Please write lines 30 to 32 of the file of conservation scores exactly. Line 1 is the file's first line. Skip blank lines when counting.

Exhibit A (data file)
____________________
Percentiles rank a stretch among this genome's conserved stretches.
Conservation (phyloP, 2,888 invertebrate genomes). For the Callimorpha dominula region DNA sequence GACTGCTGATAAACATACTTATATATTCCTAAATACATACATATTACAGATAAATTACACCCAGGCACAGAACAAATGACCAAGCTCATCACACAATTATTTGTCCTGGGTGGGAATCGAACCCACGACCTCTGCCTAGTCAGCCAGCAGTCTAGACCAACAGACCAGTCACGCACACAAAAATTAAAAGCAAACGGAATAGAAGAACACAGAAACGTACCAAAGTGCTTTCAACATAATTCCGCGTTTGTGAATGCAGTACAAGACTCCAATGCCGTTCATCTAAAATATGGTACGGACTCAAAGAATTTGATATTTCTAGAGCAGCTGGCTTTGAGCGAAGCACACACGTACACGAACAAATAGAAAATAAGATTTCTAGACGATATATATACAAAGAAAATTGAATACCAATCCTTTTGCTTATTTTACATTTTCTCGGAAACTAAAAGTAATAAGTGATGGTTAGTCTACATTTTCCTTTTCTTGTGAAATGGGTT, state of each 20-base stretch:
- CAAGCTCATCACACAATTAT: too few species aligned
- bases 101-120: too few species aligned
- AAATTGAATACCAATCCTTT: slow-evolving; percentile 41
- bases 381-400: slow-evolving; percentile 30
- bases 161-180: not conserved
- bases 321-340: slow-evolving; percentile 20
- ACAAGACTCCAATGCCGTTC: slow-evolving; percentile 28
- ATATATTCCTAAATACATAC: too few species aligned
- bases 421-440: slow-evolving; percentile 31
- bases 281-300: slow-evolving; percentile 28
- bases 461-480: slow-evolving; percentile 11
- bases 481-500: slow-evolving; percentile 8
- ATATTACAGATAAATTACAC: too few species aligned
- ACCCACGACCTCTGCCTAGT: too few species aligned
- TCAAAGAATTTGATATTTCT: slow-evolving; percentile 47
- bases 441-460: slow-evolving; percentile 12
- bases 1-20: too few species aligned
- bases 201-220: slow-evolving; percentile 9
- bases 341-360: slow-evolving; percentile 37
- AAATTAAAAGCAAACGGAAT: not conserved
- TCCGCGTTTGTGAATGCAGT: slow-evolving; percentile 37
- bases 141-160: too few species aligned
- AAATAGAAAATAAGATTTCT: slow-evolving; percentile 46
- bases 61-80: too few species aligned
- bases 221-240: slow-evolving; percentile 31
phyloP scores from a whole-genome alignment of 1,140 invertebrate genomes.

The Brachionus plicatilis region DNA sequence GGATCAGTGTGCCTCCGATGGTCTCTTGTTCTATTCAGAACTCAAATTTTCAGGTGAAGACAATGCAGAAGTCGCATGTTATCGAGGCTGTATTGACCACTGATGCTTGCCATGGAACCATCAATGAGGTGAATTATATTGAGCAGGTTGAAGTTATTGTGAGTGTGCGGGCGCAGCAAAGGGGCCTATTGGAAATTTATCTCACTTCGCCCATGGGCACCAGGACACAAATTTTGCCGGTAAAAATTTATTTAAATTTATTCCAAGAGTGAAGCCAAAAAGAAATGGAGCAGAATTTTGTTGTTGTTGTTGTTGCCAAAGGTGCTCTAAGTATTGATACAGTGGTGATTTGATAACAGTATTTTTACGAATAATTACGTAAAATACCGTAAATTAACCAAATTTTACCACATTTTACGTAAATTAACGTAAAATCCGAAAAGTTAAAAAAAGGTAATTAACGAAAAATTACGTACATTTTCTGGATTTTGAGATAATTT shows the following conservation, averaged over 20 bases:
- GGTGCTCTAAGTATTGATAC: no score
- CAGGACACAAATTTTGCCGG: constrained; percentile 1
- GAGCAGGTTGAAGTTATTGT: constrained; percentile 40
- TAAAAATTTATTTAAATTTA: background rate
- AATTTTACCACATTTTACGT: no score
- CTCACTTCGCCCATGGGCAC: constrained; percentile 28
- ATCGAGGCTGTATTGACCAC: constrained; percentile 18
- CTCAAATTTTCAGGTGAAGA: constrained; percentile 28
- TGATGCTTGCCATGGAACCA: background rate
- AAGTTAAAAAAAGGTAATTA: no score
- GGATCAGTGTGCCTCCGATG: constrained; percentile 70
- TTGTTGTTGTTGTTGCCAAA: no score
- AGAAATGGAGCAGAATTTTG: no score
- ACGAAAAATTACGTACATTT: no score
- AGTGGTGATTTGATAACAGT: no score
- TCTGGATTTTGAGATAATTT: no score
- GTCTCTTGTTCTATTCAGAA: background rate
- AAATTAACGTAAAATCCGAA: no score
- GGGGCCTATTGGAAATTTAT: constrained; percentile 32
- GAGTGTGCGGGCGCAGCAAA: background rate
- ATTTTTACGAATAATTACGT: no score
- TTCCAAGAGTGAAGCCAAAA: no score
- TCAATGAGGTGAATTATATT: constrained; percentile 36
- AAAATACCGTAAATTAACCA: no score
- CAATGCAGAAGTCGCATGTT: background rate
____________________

- GGTGCTCTAAGTATTGATAC: no score
- CAGGACACAAATTTTGCCGG: constrained; percentile 1
- GAGCAGGTTGAAGTTATTGT: constrained; percentile 40